I am the progeny of family businesses. My dad and grandfather owned a men’s clothing store. My uncle and other grandfather owned a liquor store. So I understand how great—and stressful—owning a family business can be. So how are America’s family businesses doing now? The latest PWC Family Business Survey 2012 surveyed nearly 2,000 family businesses around the world and found that while family businesses have some key advantages, they also face special challenges distinct from other small businesses.
Family business owners in the survey named many advantages to being family-owned, including a commitment to thinking long-term, creating jobs and supporting the local community; the ability to make decisions quickly and change course rapidly; and the ability to take a more personal approach to business. But along with those advantages, family-owned companies admitted some challenges. Specifically, PWC found three “tipping point” issues that can make or break a family business:
You might think of family businesses as “mom and pop shops.” Far from it. In order to keep growing in a post-recession economy, about half of U.S. family businesses sell their products internationally. What’s more, interest in global expansion is growing. The percentage of U.S. family businesses saying they expect to be involved in international sales five years from now is 54 percent, almost twice what it was in PWC’s last survey two years ago.
Takeaway: Whether you choose to expand your family business globally, nationally or even just regionally, keys to success include carefully evaluating the new markets beforehand, making sure your business is legally, financially and structurally prepared for the new challenges of expansion and getting help from all available sources, including partners, government agencies and consultants.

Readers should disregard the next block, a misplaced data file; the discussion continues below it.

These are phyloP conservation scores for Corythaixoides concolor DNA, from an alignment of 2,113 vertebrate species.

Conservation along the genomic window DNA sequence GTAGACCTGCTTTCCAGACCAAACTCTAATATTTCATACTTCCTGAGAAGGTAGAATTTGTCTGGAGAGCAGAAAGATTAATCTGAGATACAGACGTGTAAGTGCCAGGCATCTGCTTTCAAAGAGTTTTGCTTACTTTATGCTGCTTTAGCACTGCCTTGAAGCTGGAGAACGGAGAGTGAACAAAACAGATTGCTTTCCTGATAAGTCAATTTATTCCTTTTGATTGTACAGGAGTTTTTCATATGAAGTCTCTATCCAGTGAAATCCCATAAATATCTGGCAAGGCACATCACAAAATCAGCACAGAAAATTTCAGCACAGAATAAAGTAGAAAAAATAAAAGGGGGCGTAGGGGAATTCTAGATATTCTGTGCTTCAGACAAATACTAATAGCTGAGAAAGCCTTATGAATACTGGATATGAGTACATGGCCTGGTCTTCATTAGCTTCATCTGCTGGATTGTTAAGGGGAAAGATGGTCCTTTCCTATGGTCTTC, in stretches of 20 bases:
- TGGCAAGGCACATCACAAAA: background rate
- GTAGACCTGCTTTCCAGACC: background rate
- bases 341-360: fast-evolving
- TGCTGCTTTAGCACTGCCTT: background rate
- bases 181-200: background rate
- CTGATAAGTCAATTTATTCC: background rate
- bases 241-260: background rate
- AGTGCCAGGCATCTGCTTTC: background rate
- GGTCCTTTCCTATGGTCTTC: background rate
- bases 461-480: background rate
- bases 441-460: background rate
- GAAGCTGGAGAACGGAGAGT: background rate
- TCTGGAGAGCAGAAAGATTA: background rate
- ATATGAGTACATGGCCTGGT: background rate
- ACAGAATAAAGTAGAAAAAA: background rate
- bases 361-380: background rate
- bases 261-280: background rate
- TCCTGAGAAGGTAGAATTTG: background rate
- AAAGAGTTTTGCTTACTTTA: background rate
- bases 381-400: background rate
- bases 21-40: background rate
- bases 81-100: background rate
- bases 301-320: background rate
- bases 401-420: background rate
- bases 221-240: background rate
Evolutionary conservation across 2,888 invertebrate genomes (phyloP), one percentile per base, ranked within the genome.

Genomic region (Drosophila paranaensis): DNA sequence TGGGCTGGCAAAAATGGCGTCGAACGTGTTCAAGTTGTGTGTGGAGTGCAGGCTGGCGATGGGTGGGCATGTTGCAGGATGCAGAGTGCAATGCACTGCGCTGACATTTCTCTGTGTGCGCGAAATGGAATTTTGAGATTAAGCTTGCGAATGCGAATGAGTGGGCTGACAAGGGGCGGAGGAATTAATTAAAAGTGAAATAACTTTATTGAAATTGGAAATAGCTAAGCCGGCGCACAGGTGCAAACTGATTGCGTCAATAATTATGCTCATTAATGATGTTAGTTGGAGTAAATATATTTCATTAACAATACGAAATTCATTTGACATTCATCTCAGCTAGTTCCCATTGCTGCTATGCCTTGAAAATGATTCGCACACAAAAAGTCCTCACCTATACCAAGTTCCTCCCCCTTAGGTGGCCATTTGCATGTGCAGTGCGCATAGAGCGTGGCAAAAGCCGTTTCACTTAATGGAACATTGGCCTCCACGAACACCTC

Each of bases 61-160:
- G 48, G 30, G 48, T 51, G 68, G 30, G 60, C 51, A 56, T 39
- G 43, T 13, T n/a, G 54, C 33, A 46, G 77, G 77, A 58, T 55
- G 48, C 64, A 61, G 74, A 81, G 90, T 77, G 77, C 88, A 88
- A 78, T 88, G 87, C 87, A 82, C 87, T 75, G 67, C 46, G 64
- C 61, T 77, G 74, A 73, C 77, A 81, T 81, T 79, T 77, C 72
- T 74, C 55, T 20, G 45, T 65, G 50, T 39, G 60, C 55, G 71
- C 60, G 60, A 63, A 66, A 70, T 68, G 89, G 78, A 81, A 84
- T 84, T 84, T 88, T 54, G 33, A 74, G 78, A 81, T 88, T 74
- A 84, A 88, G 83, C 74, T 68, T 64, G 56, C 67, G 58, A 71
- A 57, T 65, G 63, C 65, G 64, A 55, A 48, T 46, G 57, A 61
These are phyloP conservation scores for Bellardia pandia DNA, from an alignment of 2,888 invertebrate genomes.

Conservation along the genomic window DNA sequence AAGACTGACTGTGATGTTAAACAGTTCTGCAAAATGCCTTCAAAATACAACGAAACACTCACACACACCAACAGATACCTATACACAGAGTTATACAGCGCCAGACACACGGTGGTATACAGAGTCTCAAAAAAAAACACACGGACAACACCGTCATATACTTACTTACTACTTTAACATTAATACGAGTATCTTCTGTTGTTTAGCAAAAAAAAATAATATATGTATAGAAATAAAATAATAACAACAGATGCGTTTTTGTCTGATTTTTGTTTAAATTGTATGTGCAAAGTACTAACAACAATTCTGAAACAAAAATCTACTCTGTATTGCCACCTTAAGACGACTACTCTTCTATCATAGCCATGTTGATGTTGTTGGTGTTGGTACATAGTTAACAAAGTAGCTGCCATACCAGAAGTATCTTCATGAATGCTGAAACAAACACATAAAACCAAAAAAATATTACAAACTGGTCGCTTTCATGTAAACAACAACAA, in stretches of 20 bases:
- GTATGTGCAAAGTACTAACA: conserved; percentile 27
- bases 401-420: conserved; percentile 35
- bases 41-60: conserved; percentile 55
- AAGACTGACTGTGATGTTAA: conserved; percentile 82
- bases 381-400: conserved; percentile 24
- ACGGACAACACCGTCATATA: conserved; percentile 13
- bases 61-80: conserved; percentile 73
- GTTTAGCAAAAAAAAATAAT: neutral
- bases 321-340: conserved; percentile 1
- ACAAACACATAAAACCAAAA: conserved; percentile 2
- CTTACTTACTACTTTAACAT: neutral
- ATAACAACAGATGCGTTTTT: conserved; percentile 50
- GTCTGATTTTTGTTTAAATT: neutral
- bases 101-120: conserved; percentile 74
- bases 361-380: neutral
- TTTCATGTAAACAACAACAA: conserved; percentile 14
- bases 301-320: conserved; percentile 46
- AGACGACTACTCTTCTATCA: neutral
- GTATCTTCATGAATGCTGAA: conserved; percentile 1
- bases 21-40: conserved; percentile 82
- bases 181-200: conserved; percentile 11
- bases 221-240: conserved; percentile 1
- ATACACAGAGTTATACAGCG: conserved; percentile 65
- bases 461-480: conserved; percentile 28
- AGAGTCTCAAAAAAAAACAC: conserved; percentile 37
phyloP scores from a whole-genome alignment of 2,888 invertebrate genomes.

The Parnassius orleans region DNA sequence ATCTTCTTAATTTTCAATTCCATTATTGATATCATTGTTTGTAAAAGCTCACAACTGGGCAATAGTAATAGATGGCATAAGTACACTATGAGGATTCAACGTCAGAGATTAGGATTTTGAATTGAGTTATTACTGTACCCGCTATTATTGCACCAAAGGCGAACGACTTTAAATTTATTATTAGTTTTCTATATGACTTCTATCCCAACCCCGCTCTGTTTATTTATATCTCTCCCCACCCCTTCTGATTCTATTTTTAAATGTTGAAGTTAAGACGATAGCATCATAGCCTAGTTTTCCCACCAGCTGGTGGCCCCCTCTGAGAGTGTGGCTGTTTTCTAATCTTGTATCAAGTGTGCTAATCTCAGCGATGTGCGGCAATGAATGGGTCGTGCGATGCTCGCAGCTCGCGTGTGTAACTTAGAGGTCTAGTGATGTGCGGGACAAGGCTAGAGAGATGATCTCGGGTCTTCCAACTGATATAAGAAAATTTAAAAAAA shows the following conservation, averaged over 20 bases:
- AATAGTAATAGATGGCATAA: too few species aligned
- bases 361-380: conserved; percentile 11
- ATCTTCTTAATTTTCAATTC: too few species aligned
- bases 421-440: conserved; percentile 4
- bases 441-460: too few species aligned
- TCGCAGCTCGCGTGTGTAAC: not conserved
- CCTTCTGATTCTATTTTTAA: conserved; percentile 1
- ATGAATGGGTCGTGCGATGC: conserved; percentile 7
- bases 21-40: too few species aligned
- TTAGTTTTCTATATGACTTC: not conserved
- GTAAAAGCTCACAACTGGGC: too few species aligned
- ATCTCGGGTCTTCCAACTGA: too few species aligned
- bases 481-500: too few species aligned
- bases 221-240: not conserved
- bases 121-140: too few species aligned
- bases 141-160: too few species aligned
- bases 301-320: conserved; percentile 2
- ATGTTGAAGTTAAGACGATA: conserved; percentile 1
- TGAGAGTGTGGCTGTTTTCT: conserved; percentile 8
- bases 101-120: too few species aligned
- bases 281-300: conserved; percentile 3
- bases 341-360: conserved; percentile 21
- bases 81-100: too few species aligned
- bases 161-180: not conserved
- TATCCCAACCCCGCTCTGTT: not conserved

While competing for skilled workers is a big concern for all businesses, it’s particularly so for family businesses, where employees often come into the company just because they’re family members and not because they possess key skills. When looking outside the family, just 29 percent of U.S. family business owners say they’re finding entry-level employees in their industries with the skills and education their companies need. Even when companies do find qualified workers, those candidates may be concerned that as non-family members, their room for advancement will be limited.
Takeaway: Family businesses are stepping up to help create more skilled workers in their communities. Some 84 percent of U.S. family business owners believe they have a responsibility to create jobs in their communities. As a result, PWC predicts more family businesses will get involved in on-the-job training or partnering with local schools. Start any effort at skills training by assessing the skills your team currently has and those your business needs.
While 76 percent of U.S. family business owners want to keep their companies in the family after they retire, just 52 percent believe that younger family members are qualified to do this without outside help. Some 24 percent say they will enlist outside management to help the next generation run the business. But while family firm founders are skeptical of younger family members’ abilities, the younger members face their own challenges—specifically, “managing the managers,” or tactfully handling company founders who have theoretically retired but still keep getting involved in day-to-day decisions.
Takeaway: Planning for succession is something many family business owners are reluctant to do (13 percent of those in the survey say they “don’t know” what they want to do with their companies), but it’s essential if you want your business to live on after you retire. Don’t wear rose-colored glasses during the process, either. Plan for the conflicts that will inevitably arise during the transition process and how you will deal with them. You owe it to your family.
How is your family business planning for the future?
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